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Jones Act Support Grows Around The Country

Metal Trades Dept Pres James Hart (left) and MTD Exec Sec/Treas Daniel Duncan (right) thank US Rep. Joe Courtney (D-CT) for his support of the Jones Act. Courtney is the chair of the House Armed Services Committee’s Seapower and Projection Forces Subcommittee.

Support for the Jones Act continues to come from around the country and on Capitol Hill.

On April 9, MTD Executive Secretary-Treasurer Daniel Duncan and Executive Board Member Brett McCoy took part in the annual AFL-CIO Metal Trades Department lobby day in Washington. Approximately 50 union members (including some from MTD-affiliated Boilermakers, Electrical Workers, Operating Engineers, Iron Workers, Machinists, SMART and United Association) met with U.S. Senators, Representatives and their staff regarding the Jones Act, the Philadelphia Shipyard and federal workers’ pay and pensions.

Speaking at a press conference prior to the lobbying effort, Metal Trades President James Hart declared support for the Jones Act is vital in the fight to keep the unionized Philadelphia Shipyard open. The facility employs less than 150 people after having as many as 1,200 at one time building new U.S.-flag vessels.

A week before, U.S. Coast Guard Commandant Adm. Karl Schultz told the House Appropriations Homeland Security Subcommittee, “The Jones Act is important to the security of the nation, the merchant fleet here, and our ability to move military supplies and military out loads.

“The Jones Act has been in place here for about 100 years, and it serves a very important – continually important – service,” Schultz added. “I think before there’s any meddling with the Jones Act, people should really step back and have an informed conversation about all the puts and takes and the impacts to national security.”

US Rep Elaine Luria (D-VA) discusses maritime issues with Hampton Roads PMC member and Iron Workers Local 79 Business Agent Tommy Bell during a meeting in Norfolk last month.

Late last month, industry and labor created the Florida Maritime Partnership, which announced the findings of PricewaterhouseCoopers research showing the Sunshine State ranks second in the nation for domestic maritime jobs, employing nearly 66,000 people while generating $3.7 billion in worker income.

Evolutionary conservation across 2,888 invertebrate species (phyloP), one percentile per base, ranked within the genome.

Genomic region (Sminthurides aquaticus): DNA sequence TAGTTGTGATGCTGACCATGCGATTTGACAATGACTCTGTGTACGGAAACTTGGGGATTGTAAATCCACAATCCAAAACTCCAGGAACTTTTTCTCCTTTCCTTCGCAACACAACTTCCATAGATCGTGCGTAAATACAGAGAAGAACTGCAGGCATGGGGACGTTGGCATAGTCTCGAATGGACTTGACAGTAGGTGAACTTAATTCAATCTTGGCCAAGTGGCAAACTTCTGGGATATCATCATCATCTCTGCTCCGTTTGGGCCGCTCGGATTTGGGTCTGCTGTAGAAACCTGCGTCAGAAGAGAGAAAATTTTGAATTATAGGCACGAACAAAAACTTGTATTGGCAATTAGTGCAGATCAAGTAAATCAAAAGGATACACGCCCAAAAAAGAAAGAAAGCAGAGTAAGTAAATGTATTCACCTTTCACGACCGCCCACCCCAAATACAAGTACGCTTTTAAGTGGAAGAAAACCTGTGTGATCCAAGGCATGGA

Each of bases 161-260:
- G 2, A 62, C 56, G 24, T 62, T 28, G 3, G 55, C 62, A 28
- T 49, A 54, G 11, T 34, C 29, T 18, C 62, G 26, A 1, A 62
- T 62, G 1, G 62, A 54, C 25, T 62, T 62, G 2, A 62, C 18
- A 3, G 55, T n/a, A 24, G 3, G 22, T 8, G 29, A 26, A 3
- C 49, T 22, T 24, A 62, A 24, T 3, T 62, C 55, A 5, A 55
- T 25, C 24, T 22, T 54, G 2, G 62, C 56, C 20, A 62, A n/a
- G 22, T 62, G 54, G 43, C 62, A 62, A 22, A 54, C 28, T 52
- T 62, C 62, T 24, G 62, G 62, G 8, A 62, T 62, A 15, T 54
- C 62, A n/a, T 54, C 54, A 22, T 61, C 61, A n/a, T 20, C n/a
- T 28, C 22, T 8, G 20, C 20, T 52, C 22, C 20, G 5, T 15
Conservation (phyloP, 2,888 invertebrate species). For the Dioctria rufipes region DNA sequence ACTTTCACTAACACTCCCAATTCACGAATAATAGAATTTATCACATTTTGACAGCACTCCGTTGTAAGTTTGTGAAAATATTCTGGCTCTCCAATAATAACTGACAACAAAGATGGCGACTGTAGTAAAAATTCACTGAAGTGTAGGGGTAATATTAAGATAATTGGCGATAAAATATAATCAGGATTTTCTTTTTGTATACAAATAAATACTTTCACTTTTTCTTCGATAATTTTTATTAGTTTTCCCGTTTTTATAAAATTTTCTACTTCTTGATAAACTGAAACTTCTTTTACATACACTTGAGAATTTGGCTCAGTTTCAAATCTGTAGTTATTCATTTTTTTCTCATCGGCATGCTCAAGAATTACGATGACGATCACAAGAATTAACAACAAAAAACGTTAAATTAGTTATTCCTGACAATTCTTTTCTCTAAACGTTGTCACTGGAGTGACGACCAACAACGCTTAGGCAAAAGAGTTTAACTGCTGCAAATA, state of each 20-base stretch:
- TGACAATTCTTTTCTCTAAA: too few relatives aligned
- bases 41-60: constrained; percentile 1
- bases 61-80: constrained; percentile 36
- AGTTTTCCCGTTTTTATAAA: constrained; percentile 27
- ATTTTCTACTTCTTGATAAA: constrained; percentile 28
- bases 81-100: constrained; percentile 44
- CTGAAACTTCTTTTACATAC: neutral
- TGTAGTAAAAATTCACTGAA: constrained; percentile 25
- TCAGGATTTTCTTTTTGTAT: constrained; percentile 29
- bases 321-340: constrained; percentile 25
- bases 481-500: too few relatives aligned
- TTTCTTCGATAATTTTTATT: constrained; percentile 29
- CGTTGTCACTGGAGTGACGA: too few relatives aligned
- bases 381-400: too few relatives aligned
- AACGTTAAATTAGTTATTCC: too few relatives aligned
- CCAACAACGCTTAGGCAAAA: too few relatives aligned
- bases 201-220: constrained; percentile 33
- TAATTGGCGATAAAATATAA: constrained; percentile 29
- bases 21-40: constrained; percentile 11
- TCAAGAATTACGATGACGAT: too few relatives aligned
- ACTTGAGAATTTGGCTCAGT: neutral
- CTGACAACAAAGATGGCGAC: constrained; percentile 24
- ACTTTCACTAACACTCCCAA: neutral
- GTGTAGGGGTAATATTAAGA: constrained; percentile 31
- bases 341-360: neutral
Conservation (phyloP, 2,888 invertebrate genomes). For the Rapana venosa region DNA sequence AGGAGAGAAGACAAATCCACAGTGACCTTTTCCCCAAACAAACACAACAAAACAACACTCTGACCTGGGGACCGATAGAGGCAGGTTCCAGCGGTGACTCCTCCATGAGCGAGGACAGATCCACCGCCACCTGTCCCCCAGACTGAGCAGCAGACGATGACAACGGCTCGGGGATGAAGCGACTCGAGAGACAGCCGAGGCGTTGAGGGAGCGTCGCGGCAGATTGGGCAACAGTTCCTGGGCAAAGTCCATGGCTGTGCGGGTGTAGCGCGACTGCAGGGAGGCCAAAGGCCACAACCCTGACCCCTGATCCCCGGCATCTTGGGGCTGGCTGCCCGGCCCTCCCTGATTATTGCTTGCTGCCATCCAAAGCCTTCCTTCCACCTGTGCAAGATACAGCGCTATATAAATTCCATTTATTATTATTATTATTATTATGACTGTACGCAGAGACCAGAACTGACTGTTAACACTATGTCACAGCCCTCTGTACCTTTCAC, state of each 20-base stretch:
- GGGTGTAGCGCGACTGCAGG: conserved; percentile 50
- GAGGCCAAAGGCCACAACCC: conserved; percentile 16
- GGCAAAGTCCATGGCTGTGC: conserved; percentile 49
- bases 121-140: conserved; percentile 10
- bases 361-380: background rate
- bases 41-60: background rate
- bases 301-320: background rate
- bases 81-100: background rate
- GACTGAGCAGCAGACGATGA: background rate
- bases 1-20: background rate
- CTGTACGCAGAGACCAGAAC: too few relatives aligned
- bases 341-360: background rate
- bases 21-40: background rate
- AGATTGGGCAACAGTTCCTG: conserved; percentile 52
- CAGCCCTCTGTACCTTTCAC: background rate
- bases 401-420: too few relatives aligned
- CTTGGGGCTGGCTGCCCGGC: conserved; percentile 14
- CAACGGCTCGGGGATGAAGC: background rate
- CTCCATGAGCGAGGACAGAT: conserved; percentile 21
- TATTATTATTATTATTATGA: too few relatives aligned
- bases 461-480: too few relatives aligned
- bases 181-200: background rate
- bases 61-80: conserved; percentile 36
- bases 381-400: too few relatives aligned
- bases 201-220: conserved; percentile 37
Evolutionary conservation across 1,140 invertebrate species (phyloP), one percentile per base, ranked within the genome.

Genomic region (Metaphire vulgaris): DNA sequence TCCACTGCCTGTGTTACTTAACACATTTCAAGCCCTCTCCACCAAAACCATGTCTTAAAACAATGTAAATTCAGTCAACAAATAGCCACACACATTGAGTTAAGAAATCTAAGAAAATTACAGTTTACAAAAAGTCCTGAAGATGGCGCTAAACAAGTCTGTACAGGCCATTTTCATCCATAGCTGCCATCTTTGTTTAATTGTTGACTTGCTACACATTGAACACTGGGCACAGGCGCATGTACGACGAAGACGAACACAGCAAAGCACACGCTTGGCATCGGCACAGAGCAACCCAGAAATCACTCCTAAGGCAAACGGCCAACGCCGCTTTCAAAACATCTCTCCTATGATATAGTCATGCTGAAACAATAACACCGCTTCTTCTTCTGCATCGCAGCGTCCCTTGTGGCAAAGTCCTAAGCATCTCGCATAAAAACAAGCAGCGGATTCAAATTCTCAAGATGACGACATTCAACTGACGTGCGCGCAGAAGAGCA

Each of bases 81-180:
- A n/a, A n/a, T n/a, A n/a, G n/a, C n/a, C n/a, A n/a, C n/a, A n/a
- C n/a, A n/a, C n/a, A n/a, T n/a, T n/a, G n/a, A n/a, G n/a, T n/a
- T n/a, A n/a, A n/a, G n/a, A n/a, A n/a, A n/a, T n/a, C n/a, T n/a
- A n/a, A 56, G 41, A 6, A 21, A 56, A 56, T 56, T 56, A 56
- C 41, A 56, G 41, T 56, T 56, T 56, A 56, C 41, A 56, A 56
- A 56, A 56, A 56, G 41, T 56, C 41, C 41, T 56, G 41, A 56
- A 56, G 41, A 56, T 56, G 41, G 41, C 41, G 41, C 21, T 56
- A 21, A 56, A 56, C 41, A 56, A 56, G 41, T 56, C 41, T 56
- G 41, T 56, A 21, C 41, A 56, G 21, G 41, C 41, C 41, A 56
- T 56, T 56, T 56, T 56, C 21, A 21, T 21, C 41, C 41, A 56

Florida Congressional members from both parties expressed their support.

  • S. Representative John Rutherford (R-FL): “Our vessel operating companies, shipyards and maritime professionals create thousands of jobs each year and propel our economy forward. In Congress, I am proud to support pro-maritime policy such as protecting the Jones Act and investing in our seaports.”
  • S. Representative Al Lawson (D-FL): “Our hardworking men and women who crew the vessels work in this critical sector to ensure our national security, stimulate trade and promote economic prosperity.”
  • S. Representative Charlie Crist (D-FL): “The importance of the maritime industry to both Florida and the United States cannot be overstated. A robust maritime industry means a strong economy, good jobs and enhanced national security.
  • S. Representative Vern Buchanan (R-FL): “Florida has an incredible opportunity to grow its maritime industry to help diversify the economy, create jobs, and move goods and services.

Following the formation of the Florida Maritime Partnership, the Jacksonville, Florida, newspaper ran an editorial entitled “Support Local Shipping Jobs.”

Posted on March 30, the Florida Times-Union wrote, “Kudos to Rep. John Rutherford for supporting the continuation of the Jones Act.

“Jacksonville, the primary port for service to Puerto Rico, is a major beneficiary of the Jones Act. But there is a bigger issue than just jobs. Without the act, the U.S. can start losing its shipbuilding industry, and that has national security implications.”

The editorial concluded, “It would be foolhardy for the U.S. to lose its shipbuilding industry. That is why the continuation of the Jones Act is needed.”

The Jones Act, part of the 1920 Merchant Marine Act, states that cargo moved from one domestic port to another domestic port must be carried by U.S.-crewed, U.S.-built, U.S.-owned and U.S.-flag vessels. It is the nation’s freight cabotage law. A study conducted by the London-based Seafarers’ Rights International and released last year by the International Transport Workers’ Federation revealed 91 countries have some type of cabotage laws on their books.

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